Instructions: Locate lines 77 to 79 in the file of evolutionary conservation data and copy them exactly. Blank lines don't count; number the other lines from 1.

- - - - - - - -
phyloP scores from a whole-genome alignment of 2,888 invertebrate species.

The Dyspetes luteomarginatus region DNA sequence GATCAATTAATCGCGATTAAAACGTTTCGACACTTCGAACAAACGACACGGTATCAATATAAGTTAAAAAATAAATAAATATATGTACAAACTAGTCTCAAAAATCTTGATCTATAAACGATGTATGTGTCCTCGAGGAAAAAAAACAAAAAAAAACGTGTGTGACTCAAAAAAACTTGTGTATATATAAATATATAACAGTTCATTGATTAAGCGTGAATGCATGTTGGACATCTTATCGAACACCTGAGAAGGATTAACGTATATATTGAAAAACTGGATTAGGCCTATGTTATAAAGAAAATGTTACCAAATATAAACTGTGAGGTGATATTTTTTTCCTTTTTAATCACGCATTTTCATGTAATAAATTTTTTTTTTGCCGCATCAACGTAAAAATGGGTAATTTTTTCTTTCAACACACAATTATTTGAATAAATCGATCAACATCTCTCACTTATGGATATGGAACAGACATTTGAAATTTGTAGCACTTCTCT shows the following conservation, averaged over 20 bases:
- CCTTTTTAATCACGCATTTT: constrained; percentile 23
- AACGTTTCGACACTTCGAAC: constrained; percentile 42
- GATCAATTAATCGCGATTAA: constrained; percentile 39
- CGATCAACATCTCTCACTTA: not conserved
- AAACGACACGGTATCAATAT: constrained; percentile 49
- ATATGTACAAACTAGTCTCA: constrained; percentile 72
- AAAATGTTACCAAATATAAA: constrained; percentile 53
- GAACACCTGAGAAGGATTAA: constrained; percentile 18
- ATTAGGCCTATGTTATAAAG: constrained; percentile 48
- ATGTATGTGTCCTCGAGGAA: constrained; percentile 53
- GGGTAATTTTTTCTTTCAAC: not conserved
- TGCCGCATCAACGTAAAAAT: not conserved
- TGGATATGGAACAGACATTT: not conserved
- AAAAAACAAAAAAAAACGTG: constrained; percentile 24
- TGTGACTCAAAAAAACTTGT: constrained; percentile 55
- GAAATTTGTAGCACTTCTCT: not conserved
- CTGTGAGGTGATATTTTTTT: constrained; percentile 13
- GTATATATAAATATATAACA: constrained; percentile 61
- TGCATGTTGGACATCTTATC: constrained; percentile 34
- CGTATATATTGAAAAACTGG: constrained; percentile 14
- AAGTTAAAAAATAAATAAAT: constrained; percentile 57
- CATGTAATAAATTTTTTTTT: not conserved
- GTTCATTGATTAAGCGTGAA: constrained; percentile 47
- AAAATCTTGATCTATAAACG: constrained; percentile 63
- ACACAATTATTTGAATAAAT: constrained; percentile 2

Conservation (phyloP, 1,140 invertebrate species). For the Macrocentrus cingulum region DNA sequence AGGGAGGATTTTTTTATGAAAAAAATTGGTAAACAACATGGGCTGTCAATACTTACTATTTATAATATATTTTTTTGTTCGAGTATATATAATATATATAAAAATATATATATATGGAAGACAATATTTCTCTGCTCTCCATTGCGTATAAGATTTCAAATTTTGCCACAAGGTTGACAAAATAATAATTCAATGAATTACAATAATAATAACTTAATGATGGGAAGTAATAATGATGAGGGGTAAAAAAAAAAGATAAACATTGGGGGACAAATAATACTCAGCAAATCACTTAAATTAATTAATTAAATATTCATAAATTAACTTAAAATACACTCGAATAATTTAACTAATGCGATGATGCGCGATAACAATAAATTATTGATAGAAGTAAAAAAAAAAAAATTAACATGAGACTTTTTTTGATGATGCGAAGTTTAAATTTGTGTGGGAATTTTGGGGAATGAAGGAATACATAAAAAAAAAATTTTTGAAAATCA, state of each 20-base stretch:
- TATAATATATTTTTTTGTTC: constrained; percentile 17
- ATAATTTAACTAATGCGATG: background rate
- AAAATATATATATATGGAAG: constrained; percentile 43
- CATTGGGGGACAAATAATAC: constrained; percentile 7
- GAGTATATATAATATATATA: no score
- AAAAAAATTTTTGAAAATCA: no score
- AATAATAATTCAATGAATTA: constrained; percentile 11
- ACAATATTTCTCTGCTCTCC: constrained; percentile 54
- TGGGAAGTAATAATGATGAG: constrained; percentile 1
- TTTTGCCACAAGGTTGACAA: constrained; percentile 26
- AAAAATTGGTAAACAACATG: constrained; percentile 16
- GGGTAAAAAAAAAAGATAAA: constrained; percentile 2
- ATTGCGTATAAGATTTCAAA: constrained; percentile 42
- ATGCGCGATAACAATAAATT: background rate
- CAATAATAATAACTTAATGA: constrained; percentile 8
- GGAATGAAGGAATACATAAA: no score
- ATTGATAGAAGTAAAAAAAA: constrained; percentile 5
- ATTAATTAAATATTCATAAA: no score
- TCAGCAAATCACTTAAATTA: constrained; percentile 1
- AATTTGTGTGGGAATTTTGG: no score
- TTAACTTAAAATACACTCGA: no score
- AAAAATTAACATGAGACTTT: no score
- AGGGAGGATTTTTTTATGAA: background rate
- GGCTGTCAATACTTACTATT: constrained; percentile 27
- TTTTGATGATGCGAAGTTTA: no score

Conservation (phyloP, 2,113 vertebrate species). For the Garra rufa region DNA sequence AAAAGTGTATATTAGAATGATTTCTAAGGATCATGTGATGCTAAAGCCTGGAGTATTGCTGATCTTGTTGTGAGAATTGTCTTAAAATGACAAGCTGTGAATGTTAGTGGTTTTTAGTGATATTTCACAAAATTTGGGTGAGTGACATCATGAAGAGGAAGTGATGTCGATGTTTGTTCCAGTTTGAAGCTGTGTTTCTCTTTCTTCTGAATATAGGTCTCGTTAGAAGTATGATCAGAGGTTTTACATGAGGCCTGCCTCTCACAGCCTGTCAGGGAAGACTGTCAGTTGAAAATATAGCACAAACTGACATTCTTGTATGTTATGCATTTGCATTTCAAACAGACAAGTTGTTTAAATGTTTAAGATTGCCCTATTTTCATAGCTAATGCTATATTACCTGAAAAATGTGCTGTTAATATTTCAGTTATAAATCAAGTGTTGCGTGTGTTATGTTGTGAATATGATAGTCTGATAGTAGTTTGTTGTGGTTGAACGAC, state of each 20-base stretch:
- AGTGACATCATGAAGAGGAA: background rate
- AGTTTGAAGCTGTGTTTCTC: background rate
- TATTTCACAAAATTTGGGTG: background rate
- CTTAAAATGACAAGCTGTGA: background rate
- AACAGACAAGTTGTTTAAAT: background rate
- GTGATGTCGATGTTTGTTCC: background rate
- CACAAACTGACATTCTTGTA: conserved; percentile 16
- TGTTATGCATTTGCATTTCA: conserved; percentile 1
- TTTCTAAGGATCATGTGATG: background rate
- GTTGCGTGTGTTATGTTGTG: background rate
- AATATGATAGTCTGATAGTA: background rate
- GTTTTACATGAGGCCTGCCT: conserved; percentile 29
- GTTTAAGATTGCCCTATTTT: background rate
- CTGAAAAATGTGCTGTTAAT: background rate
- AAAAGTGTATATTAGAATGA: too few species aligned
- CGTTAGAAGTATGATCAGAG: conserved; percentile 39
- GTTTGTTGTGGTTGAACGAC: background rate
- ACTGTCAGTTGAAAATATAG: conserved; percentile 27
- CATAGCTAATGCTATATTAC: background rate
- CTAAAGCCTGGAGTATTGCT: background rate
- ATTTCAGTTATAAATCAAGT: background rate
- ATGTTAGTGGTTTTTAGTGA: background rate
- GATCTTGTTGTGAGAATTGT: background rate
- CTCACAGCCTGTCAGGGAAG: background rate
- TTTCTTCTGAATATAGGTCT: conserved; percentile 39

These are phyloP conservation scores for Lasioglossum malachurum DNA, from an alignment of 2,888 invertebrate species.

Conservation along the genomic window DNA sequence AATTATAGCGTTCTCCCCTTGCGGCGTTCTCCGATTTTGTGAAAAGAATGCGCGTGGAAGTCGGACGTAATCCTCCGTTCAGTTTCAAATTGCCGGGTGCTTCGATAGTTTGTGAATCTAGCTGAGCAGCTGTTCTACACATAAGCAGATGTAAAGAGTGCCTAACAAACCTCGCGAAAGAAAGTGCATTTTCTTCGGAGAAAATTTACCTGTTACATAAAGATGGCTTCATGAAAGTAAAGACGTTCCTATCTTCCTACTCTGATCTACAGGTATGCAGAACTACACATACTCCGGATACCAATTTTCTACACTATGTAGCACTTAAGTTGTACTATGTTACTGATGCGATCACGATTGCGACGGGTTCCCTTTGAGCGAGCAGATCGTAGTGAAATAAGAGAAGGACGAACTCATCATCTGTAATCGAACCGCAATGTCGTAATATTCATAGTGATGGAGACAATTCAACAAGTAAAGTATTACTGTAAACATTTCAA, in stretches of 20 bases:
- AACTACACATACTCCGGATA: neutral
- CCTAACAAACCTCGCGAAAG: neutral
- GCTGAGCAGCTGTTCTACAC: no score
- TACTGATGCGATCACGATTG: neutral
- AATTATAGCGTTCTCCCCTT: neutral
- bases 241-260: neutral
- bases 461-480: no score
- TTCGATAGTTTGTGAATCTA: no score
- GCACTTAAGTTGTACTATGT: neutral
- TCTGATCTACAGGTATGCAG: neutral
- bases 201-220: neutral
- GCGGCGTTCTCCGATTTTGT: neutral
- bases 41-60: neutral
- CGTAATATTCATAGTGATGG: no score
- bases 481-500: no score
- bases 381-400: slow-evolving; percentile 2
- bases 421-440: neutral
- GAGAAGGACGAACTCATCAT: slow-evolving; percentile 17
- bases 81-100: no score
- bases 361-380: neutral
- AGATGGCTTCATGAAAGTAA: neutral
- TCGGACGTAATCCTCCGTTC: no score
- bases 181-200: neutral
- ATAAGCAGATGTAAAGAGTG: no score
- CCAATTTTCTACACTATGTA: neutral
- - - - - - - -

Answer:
- GATCTTGTTGTGAGAATTGT: background rate
- CTCACAGCCTGTCAGGGAAG: background rate
- TTTCTTCTGAATATAGGTCT: conserved; percentile 39